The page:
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Idiots in the force?

/ 12:26 AM March 22, 2014

It goes by a dry, innocuous title—Revised Police Operational Procedures Manual 2013 edition—the sort that makes the eyes glaze over and calls to mind reams of the most banal rules, directives and instructions, all the “should” and “should not,” the “must” and “must not,” that make up the nitty-gritty of everyday police work.

But don’t let the title deceive you. No less than Director General Alan Purisima of the Philippine National Police describes the manual as less the official bedrock of police work and more like an “idiot’s guide” by which “we simplified everything for our policemen to understand the operational procedures.” A guide for idiots! You have to hand it to the PNP chief: He’s not the least bit embarrassed to associate the word with his men. And producing a simplified reference guide does seem to be a practical move in light of the legal scrapes and scandals in which many cops have lately found themselves.

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Yet it begs the question: What then did the cops spend four years for at the PNP Academy?

The revised manual, for instance, reportedly instructs PNP personnel on the importance of preserving a crime scene, and the need to prevent outsiders—the usual usiseros and nosy journalists, say—from tramping all over the area and possibly destroying critical evidence. This is important because policemen should be able to preserve “the credibility of the investigation,” Purisima was quoted as saying.

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Nice. But, uh, isn’t that one of the most basic things a cop has to learn during training? How difficult and arcane are the classes being taught at the police academy that cops need an idiot’s guide to remember all those lessons and directives by the time they’re sent out? More bafflingly, what happens to cops once they’re done with formal classroom training that they so easily lose what has been drilled into them?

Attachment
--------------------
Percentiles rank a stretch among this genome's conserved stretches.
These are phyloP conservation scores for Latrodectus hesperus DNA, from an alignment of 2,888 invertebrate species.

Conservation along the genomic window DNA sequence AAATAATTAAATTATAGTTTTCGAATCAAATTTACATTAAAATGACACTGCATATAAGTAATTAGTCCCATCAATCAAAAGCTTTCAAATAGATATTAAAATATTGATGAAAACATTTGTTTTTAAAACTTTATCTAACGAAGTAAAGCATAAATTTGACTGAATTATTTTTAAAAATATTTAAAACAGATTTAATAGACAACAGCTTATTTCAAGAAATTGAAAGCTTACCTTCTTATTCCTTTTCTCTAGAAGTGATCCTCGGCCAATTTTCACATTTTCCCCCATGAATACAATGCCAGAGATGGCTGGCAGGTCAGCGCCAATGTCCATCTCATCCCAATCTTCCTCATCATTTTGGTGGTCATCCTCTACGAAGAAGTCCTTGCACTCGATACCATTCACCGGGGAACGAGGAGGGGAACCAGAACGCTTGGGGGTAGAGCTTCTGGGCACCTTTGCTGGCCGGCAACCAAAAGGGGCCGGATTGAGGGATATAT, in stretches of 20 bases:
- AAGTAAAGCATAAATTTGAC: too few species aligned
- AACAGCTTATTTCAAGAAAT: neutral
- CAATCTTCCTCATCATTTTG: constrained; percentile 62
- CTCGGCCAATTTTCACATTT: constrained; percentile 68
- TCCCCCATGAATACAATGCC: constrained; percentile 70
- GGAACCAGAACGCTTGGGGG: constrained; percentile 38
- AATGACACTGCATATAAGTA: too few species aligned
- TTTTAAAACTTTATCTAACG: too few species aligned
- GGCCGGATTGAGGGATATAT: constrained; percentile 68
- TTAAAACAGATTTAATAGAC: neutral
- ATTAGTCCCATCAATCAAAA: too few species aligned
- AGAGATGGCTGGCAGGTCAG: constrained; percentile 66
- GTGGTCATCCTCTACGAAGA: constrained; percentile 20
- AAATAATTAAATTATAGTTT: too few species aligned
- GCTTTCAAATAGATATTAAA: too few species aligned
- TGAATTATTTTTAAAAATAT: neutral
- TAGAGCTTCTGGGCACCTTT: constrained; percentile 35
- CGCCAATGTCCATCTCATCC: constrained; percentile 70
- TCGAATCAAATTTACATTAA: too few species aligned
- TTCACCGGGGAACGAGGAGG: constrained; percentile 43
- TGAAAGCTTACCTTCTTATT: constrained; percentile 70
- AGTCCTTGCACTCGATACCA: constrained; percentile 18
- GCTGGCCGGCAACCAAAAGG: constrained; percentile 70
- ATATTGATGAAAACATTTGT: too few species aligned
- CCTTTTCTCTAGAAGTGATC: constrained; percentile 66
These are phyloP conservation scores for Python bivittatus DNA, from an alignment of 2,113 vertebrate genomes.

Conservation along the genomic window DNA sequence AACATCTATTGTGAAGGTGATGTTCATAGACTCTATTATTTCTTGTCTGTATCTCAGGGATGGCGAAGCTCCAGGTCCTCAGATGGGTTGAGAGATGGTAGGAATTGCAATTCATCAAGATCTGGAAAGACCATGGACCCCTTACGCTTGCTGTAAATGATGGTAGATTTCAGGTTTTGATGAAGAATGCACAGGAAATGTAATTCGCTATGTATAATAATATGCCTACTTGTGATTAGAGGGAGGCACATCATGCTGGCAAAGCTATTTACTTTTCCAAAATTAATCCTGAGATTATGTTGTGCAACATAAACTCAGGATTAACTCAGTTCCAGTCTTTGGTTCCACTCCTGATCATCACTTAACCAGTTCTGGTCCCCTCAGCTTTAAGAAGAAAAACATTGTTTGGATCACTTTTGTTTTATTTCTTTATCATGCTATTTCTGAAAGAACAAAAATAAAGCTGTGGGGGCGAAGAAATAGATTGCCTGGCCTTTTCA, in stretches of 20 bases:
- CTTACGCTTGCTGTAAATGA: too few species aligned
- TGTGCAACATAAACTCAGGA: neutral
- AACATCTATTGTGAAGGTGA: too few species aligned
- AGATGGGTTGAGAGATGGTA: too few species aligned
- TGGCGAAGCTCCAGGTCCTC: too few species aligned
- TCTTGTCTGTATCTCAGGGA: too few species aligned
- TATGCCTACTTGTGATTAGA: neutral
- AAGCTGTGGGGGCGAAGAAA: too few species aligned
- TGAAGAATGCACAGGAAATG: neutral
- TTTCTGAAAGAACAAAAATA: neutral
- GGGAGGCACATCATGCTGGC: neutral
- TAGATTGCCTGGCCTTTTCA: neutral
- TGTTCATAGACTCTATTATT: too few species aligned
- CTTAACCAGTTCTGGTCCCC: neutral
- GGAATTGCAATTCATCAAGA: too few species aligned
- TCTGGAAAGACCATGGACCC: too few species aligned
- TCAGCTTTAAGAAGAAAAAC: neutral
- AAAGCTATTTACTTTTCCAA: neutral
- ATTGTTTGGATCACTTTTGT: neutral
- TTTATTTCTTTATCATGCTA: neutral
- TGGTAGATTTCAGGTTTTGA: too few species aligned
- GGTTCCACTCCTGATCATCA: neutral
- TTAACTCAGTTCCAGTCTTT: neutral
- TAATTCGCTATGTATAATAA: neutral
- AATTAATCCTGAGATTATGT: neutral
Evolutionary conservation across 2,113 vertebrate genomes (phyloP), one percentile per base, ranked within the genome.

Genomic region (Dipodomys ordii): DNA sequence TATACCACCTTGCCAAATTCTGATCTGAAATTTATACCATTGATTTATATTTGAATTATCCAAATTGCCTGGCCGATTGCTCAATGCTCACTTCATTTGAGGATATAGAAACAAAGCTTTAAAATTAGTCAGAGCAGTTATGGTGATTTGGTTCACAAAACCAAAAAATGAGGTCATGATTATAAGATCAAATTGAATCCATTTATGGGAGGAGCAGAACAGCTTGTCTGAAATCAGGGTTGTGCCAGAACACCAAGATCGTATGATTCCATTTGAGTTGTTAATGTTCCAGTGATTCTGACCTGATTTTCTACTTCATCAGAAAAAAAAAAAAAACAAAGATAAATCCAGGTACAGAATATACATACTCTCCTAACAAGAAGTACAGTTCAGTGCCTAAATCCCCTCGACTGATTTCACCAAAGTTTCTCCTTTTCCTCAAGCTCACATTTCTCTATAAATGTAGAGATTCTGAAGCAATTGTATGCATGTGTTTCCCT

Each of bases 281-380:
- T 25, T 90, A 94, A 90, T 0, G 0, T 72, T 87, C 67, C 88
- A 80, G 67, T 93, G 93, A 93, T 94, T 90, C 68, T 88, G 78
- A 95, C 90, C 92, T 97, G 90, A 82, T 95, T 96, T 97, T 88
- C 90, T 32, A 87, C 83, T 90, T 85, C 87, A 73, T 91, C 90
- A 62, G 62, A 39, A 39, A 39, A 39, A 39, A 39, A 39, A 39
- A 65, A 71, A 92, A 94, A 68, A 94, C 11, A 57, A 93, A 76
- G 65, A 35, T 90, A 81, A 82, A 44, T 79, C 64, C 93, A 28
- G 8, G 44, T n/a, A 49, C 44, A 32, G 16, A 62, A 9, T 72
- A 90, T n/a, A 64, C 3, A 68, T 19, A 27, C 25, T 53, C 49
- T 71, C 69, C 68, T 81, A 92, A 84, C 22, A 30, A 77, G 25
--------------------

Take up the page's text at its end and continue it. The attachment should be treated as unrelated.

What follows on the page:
Some possibilities: The lessons and training weren’t rigorous enough. Or the standards of acceptance into the police force are not only low but also haphazard, permitting entry to the well-trained and “pasang-awa” alike. Or, when they’re let loose on the streets and are now on duty, the system itself encourages them to discard the rules—perhaps higher-ups coercing new recruits to take procedural shortcuts, to allow for faster apprehension of suspects and the subsequent perp walk before a braying public. What’s a few regulations broken, after all, when, in one fell swoop, the media frenzy is stoked and the PNP also gets to buff its image?

The usual grievance against the police, from the abuse of suspects to incompetent investigations that result in cases being thrown out of court, is anchored on this mentality—that rules are expendable when it comes to fighting brazen criminals.
The irony, of course, should be obvious: Once cops decide to short-circuit procedures and break the law, no matter that it is done in the supposed interest of combating crime, they become no better than the lowlifes they are pursuing. That cavalier attitude to doing things right is the proverbial slippery slope toward cops becoming the caricatures that they are now—power-tripping rogues with guns, but also basically boneheads fumbling their way from one messed-up case to another.

Is that a fair image? A police manual touted by the PNP boss as having been broken down to its most elementary level to help the force get its act together certainly won’t help reverse the impression. Especially with the additional pronouncement by the PNP chief’s spokesperson, Senior Supt. Wilben Mayor, that the leadership is discussing the idea of conducting exams on the manual as a basis for promoting policemen.

Say again? Qualifying exams only now, and based on fundamental regulations rewritten in much-simplified form, such as how to arrest suspects lawfully, investigate cases thoroughly, handle evidence and preserve crime scenes with utmost care, report police encounters honestly, avoid embellishing the facts when talking to the media, conduct oneself with utmost professionalism and integrity at all times? Aren’t the police sworn to “serve and protect” the public?

If our cops now have to use an idiot’s guide to bone up on the most basic police know-how and thereby render themselves qualified for advancement in the PNP hierarchy, what in Dick Tracy’s name has been the basis for police promotion all this time? The ability to look dapper in uniform?

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TAGS: Editorial, opinion, PNP, Police, Police manual, Revised Police Operational Procedures Manual 2013
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